But I can’t really list all the things I disagree with. It’s no use. She’s a New York Times reporter, impervious to disagreement.


If this were written by a tech journalist, then criticism would be the expected norm. Tech is full of factual truths, such as whether 2+2=5, where it’s possible for a thing to be conclusively known. All journalists make errors -- tech journalists are constantly making small revisions correcting their errors after publication.


The best example of this is Ars Technica. They pride themselves on their reader forums, where readers comment, opine, criticize, and correct stories. Sometimes readers add more interesting information to the story, providing free content to other readers. Sometimes they fix errors.


It’s often unpleasant for the journalists who steel themselves after hitting “Submit…”. They have a lot of practice defending or correcting every assertion they make, from both legitimate and illegitimate criticism. This makes them astoundingly good journalists -- mistakes editors miss readers don’t. They get trained fast to deal with criticism.


The mainstream press doesn’t have this tradition. To be fair, it couldn’t. Tech forums have techies with knowledge and experience, while the mainstream press has ignorant readers with opinions. Regardless of the story’s original content it’ll devolve into people arguing about whether Epstein was murdered (for example).


Nicole Perlroth is a mainstream reporter on a techy beat. So you see a conflict here between the expectation both sides have for each other. Techies expect a tech journalist who’ll respond to factual errors, she doesn’t expect all this criticism. She doesn’t see techie critics for what they are -- subject matter experts that would be useful sources to make her stories better. She sees them as enemies that must be ignored. This makes her stories sloppy by technical standards. I hate that this sounds like a personal attack when it’s really more a NYTimes problem -- most of their cyber stories struggle with technical details, regardless of author.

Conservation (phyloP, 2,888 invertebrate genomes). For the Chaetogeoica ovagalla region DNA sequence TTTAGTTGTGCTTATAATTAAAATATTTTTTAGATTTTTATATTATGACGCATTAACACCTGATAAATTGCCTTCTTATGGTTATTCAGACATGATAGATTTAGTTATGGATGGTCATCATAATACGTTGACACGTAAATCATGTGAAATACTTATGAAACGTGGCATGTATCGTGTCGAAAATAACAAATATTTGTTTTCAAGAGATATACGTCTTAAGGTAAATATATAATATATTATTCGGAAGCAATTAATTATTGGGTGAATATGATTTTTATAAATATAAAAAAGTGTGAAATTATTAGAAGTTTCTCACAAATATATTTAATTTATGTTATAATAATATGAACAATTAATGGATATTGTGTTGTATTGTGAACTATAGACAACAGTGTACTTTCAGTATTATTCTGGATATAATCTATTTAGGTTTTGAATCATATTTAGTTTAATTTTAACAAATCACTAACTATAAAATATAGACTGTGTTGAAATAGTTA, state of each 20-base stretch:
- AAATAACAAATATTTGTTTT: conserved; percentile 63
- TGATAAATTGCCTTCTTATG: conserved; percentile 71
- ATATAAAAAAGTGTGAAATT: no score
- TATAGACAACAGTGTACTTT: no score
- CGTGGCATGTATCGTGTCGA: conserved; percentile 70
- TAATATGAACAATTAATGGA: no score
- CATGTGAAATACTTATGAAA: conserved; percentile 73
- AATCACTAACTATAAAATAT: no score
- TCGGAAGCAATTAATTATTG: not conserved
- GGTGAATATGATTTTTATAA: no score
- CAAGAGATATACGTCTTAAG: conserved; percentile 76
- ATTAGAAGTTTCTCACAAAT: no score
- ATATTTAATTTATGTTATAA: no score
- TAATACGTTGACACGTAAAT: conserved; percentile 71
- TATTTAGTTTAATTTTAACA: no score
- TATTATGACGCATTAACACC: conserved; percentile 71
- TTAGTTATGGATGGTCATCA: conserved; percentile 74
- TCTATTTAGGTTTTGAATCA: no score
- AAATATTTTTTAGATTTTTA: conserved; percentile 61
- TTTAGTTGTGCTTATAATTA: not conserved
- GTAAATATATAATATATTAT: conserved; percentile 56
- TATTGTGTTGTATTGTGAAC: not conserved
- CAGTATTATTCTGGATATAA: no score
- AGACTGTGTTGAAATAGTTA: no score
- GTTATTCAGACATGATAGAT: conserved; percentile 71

This problem is made worse by the fact that the New York Times doesn’t have “news stories” so much as “narratives”. They don’t have neutral stories reporting what happened, but narratives explaining a larger point.


A good example is this story that blames the Baltimore ransomware attack on the NSA’s EternalBlue. The narrative is that EternalBlue is to blame for damage all over the place, and it uses the Baltimore ransomware as an example. However, EternalBlue wasn’t responsible for that particular ransomware -- as techies point out.


Perlroth doesn’t fix the story. In her book, she instead criticizes techies for focusing on “the technical detail that in this particular case, the ransomware attack had not spread with EternalBlue”, and that techies don’t acknowledge “the wreckage from EternalBlue in towns and cities across the country”.


It’s a bizarre response from a journalist, refusing to fix a falsehood in a story because the rest of the narrative is true.


Some of the book is correct, telling you some real details about the zero-day market. I can't say it won't be useful to some readers, though the useful bits are buried in a lot of non-useful stuff. But most of the book is wrong about the zero-day market, a slave to the narrative that zero-days are going to end the world. I mean, I should say, I disagree with the narrative and her political policy ideas -- I guess it's up to you to decide for yourself if it's "wrong". Apart from inaccuracies, a lot is missing -- for example, you really can't understand what a "zero-day" is without also understanding the 40 year history of vuln-disclosure.


I could go on a long spree of corrections, and others have their own long list of inaccuracies, but there’s really no point. She's already defended her book as being more of a memoir than a work of journalistic integrity, so her subjective point of view is what it's about, not facts. Her fundamental narrative of the Big Bad Cyberarms Market is a political one, so any discussion of accuracy will be in service of political sides rather than the side of truth.


Moreover, she’ll just attack me for my “bruised male ego”, as she has already done to other expert critics.